Using Death Penalty for Fentanyl Dealers Would Have ‘Incredible’ Results, Trump Says

President Donald Trump showed support for using the death penalty against drug traffickers Wednesday, applauding China’s recent decision to classify synthetic opioid Fentanyl as a “controlled substance.”

Under the new classification—brokered by Trump and President Xi Jinping at the G20 summit in Buenos Aires last week—those caught smuggling Fentanyl to the U.S. can receive China’s maximum sentence: the death penalty.

“If China cracks down on this ‘horror drug,’ using the Death Penalty for distributors and pushers, the results will be incredible!” Trump said in an early morning tweet, adding that more than 77,000 people died from Fentanyl in 2017. According to a November report from the Centers for Disease Control and Prevention, there were just over 70,000 total drug overdose deaths in 2017—but that’s not to say Fentanyl isn’t a huge problem. Deaths involving synthetic opioids other than methadone (which includes Fentanyl) increased 45% between 2016 and 2017, whereas the rates of overdose deaths from other categories of drugs remained the same, according to the CDC data.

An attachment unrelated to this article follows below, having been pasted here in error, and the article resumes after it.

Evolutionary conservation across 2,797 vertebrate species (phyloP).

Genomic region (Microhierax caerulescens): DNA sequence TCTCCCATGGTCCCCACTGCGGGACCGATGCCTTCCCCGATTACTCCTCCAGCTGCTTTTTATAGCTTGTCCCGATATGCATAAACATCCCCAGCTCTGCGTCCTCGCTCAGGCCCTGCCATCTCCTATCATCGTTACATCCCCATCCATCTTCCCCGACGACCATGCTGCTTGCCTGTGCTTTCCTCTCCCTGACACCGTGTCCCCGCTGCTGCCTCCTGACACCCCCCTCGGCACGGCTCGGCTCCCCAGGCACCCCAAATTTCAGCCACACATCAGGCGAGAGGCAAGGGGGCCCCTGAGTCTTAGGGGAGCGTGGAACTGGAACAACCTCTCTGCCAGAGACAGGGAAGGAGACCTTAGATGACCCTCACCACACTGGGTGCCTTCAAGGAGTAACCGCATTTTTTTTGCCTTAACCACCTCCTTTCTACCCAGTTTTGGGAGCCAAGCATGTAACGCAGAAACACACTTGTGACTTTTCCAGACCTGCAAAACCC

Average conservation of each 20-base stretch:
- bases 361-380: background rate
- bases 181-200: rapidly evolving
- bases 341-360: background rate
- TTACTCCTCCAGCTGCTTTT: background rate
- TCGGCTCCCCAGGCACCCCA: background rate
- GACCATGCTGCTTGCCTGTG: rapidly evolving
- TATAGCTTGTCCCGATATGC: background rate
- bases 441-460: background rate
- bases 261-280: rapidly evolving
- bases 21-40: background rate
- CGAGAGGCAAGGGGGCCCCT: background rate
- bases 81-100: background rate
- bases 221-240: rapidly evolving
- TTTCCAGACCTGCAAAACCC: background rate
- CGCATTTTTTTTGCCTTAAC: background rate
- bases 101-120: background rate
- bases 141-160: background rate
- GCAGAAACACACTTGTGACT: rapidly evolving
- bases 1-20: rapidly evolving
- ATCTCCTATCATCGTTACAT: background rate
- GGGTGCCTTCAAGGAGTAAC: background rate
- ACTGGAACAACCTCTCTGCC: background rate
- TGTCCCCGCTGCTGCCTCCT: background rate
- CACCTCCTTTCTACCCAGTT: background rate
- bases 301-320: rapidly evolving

Trump has been said to have championed the use of the death penalty to prevent drugs like Fentanyl from reaching users. During a December 2016 phone call with Rodrigo Duterte, Trump allegedly praised the anti-drug efforts of the Philippines president, who, according to the Human Rights Watch, has killed 12,000 in the name of drug prevention over the past two years.

“He often jokes about killing drug dealers… He’ll say, ‘You know the Chinese and Filipinos don’t have a drug problem. They just kill them,'” Trump also allegedly told an unnamed senior administration official, according to a February 2018 Axios report.

Trump’s plan to tackle the country’s opioid epidemic, released in March, included increased sentencing laws. At the time, Trump’s Domestic Policy Council director, Andrew Bremberg, stated that, “The Department of Justice will seek the death penalty against drug traffickers when it’s appropriate under current law.”

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